- Trigger situations where you’d previously have turned to Diazepam use
- Associations built up over time, attached to diazepam use
- Places and people you’ll need extra support with, and can plan for, in advance.
An aftercare plan can be designed to combat the precise issues, personal to you, that have arisen during the rehab program, and will help prepare you for both the practical and emotional elements of daily life in recovery.
In Abbeycare, an individually assigned case manager helps connect you with supports such as:
- A personal sponsor, who will work with you, for the ongoing future
- Local mutual aid supports such as Narcotics Anonymous
- Local specialist recovery groups
- Additional counselling or mental health supports (if desired)
- Other more specialist forms of support, unique to your situation, and needs.
- What does Diazepam withdrawal feel like?
Your body has become used to an artificial, external source contributing toward important brain chemicals.
As a result, when this is removed, typical symptoms include vomiting, muscular and skeletal pains, attention and concentration issues, headache, depression, motor disturbances, and others, while the body and brain find equilibrium once more.
See our complete coverage of diazepam withdrawal symptoms, here.
- How long does Diazepam stay in your system?
Diazepam’s intended use, is as an effective anxiety relief medication, with an above average timescale of effectiveness. From a chemical perspective, the half-life of Diazepam is 2-5 days.
This is what makes Diazepam a particularly effective medication for anxiety when prescribed appropriately; but also a more complex one to detox from.
- How long does Diazepam withdrawal last?
Timescales vary. Factors such as usage levels, recency, frequency, duration of usage, and potency of diazepam, will determine how long withdrawal symptoms last.
Typical onset of symptoms is within 24 hours and can last up to several months depending on these factors.
- Can I detox from Diazepam myself?
We specifically advise against attempting Diazepam detox without professional medical assistance.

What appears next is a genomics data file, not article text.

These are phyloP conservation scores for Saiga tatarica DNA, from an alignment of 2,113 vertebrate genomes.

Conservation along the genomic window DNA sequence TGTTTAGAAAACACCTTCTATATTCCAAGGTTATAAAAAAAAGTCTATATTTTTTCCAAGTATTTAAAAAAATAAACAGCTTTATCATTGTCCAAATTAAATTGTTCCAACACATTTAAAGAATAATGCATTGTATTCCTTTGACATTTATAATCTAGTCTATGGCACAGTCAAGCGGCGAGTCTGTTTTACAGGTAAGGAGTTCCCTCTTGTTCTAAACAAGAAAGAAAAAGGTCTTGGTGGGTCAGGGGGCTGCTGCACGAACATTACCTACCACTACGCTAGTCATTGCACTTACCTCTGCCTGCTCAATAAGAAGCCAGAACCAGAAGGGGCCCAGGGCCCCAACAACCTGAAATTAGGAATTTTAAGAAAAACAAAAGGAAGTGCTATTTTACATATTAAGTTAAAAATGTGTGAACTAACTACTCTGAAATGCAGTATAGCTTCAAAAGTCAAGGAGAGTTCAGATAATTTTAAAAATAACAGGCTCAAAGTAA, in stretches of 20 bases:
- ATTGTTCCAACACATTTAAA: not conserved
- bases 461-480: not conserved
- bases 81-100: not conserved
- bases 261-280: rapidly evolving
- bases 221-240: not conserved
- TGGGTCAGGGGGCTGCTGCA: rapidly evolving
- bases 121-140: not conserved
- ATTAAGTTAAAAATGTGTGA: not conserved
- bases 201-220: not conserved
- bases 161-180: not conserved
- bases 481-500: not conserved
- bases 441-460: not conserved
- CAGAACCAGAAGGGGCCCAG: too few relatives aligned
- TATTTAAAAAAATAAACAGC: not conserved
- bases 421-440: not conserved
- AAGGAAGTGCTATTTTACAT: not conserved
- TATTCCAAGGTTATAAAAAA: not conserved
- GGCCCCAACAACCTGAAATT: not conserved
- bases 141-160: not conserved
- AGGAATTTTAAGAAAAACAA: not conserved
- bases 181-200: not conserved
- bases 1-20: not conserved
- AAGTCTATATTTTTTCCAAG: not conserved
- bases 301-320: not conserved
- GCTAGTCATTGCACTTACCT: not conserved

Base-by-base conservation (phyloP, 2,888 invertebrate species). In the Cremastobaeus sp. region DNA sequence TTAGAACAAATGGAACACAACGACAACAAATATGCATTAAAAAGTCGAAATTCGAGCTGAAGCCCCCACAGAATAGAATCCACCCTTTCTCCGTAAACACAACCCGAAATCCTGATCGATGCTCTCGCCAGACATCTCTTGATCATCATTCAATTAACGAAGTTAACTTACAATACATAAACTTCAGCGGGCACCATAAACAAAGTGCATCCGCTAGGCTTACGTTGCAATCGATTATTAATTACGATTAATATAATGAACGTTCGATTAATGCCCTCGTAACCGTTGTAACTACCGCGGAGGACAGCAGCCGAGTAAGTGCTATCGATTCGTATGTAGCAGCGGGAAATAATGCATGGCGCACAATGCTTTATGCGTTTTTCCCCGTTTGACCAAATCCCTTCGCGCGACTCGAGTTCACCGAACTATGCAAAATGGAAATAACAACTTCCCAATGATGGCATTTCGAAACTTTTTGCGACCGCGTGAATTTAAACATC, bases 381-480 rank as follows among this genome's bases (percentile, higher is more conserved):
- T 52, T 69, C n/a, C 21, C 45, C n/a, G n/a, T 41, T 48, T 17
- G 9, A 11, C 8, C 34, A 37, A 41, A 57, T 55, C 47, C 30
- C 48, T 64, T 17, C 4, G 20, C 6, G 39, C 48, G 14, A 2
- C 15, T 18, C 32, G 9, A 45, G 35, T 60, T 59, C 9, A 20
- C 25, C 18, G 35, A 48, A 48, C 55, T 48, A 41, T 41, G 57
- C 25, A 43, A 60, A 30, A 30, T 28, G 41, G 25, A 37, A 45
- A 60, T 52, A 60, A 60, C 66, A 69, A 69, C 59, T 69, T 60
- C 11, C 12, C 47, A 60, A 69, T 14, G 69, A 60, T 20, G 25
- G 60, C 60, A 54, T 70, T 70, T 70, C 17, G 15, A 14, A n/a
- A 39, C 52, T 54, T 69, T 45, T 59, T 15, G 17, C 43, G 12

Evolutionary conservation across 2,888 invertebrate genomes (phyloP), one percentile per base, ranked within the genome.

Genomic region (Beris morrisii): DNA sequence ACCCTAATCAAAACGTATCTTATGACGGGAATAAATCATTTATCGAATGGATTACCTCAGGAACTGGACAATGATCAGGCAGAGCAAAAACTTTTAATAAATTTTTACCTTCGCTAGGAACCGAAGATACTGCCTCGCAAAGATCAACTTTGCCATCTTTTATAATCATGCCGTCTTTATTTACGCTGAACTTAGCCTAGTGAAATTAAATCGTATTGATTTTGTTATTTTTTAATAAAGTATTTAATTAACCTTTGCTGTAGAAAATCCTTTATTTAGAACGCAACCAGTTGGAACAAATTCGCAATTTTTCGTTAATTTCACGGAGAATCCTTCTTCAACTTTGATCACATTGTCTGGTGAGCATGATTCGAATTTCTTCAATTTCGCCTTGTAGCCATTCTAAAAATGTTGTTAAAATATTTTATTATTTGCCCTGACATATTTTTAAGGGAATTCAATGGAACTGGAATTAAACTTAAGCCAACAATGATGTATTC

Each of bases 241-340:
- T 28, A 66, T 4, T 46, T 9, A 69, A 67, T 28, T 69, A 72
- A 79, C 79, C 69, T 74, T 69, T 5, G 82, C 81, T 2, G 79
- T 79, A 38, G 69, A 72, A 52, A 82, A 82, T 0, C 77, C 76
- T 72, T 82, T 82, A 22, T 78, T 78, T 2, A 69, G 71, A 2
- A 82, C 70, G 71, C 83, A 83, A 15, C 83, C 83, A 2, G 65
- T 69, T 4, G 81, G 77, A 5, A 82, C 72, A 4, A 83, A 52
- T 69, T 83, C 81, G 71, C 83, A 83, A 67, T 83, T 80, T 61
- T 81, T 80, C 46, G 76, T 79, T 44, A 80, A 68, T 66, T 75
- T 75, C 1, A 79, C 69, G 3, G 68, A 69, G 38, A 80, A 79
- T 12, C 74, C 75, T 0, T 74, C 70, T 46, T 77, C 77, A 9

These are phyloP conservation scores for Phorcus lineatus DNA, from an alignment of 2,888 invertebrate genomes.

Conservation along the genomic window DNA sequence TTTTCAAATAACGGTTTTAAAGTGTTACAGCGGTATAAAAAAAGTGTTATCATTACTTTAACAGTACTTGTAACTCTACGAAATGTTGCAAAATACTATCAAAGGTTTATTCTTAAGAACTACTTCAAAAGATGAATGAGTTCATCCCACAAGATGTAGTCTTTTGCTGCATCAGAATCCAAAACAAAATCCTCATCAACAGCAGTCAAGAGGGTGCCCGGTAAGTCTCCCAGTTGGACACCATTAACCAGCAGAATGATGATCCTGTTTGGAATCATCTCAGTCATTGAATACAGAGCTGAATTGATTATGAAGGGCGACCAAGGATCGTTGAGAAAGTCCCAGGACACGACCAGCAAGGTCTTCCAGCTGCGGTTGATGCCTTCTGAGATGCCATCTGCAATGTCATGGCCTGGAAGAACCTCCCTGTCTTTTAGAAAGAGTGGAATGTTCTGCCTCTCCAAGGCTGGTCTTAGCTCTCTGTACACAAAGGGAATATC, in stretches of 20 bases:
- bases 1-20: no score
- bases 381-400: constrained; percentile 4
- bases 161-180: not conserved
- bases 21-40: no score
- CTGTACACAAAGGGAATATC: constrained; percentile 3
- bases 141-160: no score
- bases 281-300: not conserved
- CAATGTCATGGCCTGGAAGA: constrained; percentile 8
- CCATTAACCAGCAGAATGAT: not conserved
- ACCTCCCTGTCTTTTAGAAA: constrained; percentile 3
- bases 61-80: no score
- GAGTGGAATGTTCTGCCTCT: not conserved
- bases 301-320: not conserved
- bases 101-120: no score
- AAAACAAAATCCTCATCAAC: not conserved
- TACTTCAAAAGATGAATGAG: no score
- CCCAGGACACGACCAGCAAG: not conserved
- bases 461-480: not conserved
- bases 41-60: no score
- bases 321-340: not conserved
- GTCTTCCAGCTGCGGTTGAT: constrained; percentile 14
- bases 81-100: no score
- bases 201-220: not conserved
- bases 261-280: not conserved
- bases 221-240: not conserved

- How long will Diazepam detox take?
Whilst a number of personal factors, and the existence of co-occurring issues must be taken into account for each individual, the greatest determinant of detox duration is the frequency, dosage, and duration the dosage has been taken over time, i.e. the extent of the addiction.
- After treatment can I return to low-dose diazepam use?
No. As an abstinence-based centre, we believe in discontinuing diazepam use permanently, as the primary means to achieve long term recovery.
Adopting this mindset from the beginning of your recovery journey will help maximise the likelihood of long term success.
- How much does diazepam detox treatment cost?
Abbeybot below can provide instant pricing guidelines.
These are subject to agreement from Abbeycare’s admissions and clinical teams, following our initial conversation with you.
Contact us direct for advice for your personal situation.
- How quickly can I arrange to start diazepam detox?
We can arrange admission for most within 24 hours, subject to availability within our clinics. Please ring direct to check.
- Where do you offer diazepam detox?
- What happens when I call?
We’ll have an initial chat about your needs, and history of diazepam use.
We’ll give you information about our program, what being in the clinic is like, and what life in recovery from diazepam addiction might look like.
If you wish to proceed, we can complete a few questions and have you admitted to treatment quickly, usually within 48hrs.
How To Book
To book into Abbeycare for Diazepam help, call us direct on 01603 513 091.